respecting the rights of others. In Smith’s sense of the term, ‘prudence’ is essentially
rational self-love. In a famous passage from the TMS (II.ii.2.1) Smith noted,
with regard to the competitive individual, that:
“In the race for wealth, and honours, and preferments, he may run as
hard as he can, and strain every nerve and muscle, in order to outstrip all his
competitors. But if he should justle, or throw down any of them, the indulgence
of the spectators is entirely at an end. It is a violation of fair play, which
they cannot admit of”.
The idea of a single – all-embracing conceptual system, whose parts
should be mutually consistent, is not easily attainable in an age where the
division of labour has increased the quantity of science through specialisation.
Smith was aware of the division of labour in different areas of sciences, and
of the fact that specialisation often led to systems of thought which were
inconsistent with each other (Astronomy,IV, 35, 52, 67). But the division of labour within a branch of science, eg economics, has led to a situation where
sub-branches of a single subject may be inconsistent with one another.
it may be noted that one of the most significant features of Smith’s
vision of the economic process lies in the fact that it has a significant time
dimension. For example, in dealing with the problem of value in exchange, Smith
made due allowance for the fact that the process involves judgements with
regard to the utility of the commodities to be acquired, and the disutility
involved in creasing the goods to be exchanged.
In the manner of his predecessors - Hutcheson, Carmichael and Pufendorf,
Smith was aware of the distinction between utility (and disutility) anticipated
and realised, and, therefore, of the process of adjustment which would
inevitable take place through time.
Smith’s theory of price, which allows for a wide range of changes in
taste, is also distinctive in that it allows for competition among and betweenbuyers and
sellers, while presenting the allocative mechanism as one which involves
simultaneous and inter-related adjustments in bothfactor and
As befits a writer who was concerned to address the problems of change,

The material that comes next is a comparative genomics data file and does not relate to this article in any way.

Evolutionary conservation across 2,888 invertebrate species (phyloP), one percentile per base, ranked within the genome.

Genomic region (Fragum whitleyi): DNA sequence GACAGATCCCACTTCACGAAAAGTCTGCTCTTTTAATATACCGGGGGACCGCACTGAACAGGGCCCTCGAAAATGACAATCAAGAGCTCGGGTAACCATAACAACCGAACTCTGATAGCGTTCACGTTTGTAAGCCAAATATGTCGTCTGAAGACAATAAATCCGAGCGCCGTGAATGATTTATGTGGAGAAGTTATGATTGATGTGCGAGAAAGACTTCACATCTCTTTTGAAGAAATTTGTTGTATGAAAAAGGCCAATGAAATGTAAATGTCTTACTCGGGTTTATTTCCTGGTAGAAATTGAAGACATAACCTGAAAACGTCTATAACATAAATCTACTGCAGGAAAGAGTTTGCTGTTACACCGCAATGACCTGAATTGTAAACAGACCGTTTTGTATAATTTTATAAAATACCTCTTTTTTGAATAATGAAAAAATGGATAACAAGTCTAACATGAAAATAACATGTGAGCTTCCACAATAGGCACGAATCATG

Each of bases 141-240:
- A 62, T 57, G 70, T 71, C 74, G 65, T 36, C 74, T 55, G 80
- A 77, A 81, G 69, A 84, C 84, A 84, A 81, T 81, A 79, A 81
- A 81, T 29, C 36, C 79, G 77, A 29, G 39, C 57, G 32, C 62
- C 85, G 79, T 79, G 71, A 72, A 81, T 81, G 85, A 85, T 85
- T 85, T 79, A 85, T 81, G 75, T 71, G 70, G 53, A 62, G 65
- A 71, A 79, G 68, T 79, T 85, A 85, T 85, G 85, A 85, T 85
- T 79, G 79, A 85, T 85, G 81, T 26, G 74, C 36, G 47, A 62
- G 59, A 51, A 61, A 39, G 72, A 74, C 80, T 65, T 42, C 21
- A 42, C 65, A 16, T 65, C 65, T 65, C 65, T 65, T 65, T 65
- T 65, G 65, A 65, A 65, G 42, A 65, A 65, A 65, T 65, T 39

and adjustment to change, Smith’s position was also distinctive in that he was
not directly concerned with the phenomenon of equilibrium.For Smith
the (supply) price was, as it were:
“The central price, to which the prices of all commodities are
continually gravitating whatever may be the obstacles which hinder them from
settling in this centre of response and continuance, they are constantly
tending towards it” (WN,I.viii.15).
But perhaps the most intriguing feature of the macro model is to be found in the way in which it was linked to
the analytics of Book 1 and in the way in which it was specified. As noted
earlier, Smith argued that incomes were generated as a result of productive
activity, thus making it possible for commodities to be withdrawn from the
‘circulating’ capital of society. As he pointed out, the consumption goods
withdrawn from the existing stock may be used up in the present period, or
added to the stock reserved for immediate consumption; or used to replace more
durable goods which had reached the end of their lives in the current period. In
a similar manner, entrepreneurs and merchants may also add to their stocks of
materials, or to their holding of fixed capital, while replacing the plant
which had reached the end of its operational life. It is equally obvious that
entrepreneurs and merchants may add to, or reduce their inventories in ways which will reflect the changed patterns of
demand for consumption and investment goods, and their past and current levels
of production. Variation in the level of inventories has profound implications
for the conventional theory of the allocative mechanism.
Some people call Smith the last systems thinker of the newtonian era or the first of the post-newton area- This extract from history of enlightenment shows how extraordinary questioning in the middle of the second millennium became:
The Early Enlightenment: 1685-1730
The Enlightenment’s important 17th-century precursors included the Englishmen Francis Bacon and Thomas Hobbes, the Frenchman René Descartes and the key natural philosophers of the Scientific Revolution, including Galileo Galilei, Johannes Kepler and Gottfried Wilhelm Leibniz. Its roots are usually traced to 1680s England, where in the span of three years Isaac Newton published his “Principia Mathematica” (1686) and John Locke his “Essay Concerning Human Understanding” (1689)—two works that provided the scientific, mathematical and philosophical toolkit for the Enlightenment’s major advances.
Locke argued that human nature was mutable and that knowledge was gained through accumulated experience rather than by accessing some sort of outside truth. Newton’s calculus and optical theories provided the powerful Enlightenment metaphors for precisely measured change and illumination.
William Barton Rogers was an American geologist, physicist, and educator at the University of Virginia from 1835 to 1853. In 1861, Rogers founded the Massachusetts Institute of Technology. The university opened in 1865 after the American Civil War.Wikipedia